Market commentary & insolvency statistics

How is New Zealand’s economy faring as of April 2017?

The start of 2017 saw a slight dip in the housing market typical of the December trading period with claims the boom is over. Businesses also reported less confidence in the economy.
January to March 2017
Insolvency Statistics April 2017
How does 2016 compare thus far to the last five years?
How does 2016 compare thus far to the last five years?

Credit and savings

KiwiSaver is currently worried about the impacts of 130,000 of its members taking contribution holidays. While this opportunity to divert funds during hard times or to pay down bigger investments (such as mortgage payments) is a welcome flexibility, the length of these holidays is up to 5 years.


Increases in housing prices and other costs of living could be partially responsible for contribution holidays. However, KiwiSaver has helped 2.7 million New Zealanders save $40 billion dollars.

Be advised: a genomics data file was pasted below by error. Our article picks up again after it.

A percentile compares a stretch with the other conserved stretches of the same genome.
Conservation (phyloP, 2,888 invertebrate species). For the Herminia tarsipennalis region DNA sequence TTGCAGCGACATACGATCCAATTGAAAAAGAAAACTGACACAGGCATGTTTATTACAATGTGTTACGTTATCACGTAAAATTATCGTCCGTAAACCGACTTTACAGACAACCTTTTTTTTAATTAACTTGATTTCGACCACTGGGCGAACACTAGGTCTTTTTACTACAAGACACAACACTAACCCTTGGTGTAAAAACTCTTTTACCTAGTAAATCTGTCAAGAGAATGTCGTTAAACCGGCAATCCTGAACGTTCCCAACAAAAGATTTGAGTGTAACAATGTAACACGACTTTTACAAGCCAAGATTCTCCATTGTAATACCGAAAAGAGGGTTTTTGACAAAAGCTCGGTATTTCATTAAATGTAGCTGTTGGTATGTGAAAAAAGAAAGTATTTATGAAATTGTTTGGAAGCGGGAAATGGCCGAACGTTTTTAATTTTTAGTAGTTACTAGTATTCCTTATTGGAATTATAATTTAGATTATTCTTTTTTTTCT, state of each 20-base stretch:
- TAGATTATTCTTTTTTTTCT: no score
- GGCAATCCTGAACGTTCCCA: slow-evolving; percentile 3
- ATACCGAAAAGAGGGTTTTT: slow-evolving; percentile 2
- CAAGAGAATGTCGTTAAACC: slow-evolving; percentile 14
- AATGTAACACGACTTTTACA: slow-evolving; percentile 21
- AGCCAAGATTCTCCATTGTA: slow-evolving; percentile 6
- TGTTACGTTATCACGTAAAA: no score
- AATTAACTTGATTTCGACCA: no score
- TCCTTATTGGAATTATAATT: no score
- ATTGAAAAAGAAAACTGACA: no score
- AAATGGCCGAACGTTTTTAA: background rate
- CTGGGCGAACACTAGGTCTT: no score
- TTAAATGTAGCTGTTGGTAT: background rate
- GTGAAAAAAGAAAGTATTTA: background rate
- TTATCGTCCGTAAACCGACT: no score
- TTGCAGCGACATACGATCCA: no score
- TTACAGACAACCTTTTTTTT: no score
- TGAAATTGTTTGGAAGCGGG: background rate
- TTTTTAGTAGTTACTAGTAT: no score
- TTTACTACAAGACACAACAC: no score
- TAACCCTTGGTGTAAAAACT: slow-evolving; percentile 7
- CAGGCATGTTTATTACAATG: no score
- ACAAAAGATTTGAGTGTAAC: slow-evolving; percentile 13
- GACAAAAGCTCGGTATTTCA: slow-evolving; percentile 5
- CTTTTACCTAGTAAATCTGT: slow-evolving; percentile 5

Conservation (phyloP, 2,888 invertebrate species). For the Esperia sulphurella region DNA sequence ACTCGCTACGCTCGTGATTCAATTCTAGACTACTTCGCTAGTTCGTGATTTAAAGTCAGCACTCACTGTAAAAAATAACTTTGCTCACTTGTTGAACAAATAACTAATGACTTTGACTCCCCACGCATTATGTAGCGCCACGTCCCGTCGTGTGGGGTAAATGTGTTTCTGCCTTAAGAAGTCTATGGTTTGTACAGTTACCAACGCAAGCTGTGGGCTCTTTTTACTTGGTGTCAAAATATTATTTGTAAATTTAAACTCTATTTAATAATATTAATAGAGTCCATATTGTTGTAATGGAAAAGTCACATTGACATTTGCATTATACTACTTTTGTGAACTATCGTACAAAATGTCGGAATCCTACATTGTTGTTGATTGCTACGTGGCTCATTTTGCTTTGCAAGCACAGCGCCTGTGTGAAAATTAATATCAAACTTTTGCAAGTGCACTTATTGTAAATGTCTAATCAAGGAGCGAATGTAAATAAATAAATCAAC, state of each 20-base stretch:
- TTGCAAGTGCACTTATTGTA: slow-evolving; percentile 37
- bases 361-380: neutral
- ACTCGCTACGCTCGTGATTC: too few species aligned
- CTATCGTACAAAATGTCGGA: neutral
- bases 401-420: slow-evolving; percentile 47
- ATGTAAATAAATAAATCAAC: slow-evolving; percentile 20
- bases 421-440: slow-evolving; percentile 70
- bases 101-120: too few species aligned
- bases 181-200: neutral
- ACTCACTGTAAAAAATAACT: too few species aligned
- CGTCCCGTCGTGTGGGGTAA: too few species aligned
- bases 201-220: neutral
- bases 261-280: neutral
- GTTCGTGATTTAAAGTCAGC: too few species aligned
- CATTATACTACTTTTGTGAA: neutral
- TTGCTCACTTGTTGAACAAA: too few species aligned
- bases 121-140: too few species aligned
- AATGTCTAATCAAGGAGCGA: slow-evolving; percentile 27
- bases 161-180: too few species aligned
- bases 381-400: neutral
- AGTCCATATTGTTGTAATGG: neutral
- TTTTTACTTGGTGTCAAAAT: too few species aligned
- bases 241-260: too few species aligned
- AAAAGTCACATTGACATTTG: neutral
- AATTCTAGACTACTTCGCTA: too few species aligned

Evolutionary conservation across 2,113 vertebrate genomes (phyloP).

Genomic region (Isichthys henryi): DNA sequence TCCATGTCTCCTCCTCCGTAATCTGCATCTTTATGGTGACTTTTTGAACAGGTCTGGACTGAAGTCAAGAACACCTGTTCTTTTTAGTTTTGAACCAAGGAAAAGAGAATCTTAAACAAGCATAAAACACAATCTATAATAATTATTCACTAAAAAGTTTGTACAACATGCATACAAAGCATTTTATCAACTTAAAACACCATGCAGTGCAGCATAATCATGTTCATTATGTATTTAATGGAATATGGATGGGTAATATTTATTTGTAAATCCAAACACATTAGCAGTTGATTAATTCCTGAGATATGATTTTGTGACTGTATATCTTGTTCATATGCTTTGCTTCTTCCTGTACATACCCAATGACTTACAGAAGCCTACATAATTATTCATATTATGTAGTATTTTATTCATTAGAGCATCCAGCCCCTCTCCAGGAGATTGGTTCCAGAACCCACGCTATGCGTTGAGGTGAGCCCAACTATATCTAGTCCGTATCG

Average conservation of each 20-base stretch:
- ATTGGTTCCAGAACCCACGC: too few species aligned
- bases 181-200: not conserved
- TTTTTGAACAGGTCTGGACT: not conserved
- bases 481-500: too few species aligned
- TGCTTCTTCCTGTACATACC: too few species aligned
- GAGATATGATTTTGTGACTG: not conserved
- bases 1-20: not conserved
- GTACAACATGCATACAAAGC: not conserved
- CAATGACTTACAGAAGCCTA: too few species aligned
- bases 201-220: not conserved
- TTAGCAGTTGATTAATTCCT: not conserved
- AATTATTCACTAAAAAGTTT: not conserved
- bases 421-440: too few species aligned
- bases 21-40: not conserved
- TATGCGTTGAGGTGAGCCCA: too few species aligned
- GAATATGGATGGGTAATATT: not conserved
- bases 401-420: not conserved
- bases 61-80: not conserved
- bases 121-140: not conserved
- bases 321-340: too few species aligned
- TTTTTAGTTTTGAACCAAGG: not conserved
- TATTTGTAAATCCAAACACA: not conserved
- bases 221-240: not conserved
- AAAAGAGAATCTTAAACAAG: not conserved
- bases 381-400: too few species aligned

Despite doubts, New York-based credit rating agency, Moody’s has confirmed a stable credit profile for New Zealand. This is due to strong demand in ASIA for New Zealand exports, such as dairy, fish and honey, as well as a vibrant economy supported by SMEs and steady population growth.



New Zealand’s manuka honey exports are taking off in Asia. While further regulations are needed to ensure consumer confidence (ensuring honey labelled as manuka is the real thing), demand for this unique product is on the rise.



In terms of the housing market, Queenstown is now outranking Auckland as the least affordable place to purchase a home in the country. Further, unsettling news for renters comes as Rentberry announces plans to launch its platform in NZ. Described as the “ebay of renting”, there’s reason to be concerned about technology that will likely increase rental prices.


Severe weather

Heavy rains have increased the number of flood related insurance claims. Edgecumbe, located in the Bay of Plenty, was recently inundated when the Rangitaiki River breached its banks.


Farmers and winemakers across the country are worried about the rainfall, especially the last round of wet weather, brought by the remnants of tropical storm Debbie. Farmers have said nearly half our annual rainfall has occurred in just one month. This could have impacts but farmers are not currently reporting serious trouble. Fonterra appears to be unaffected so far.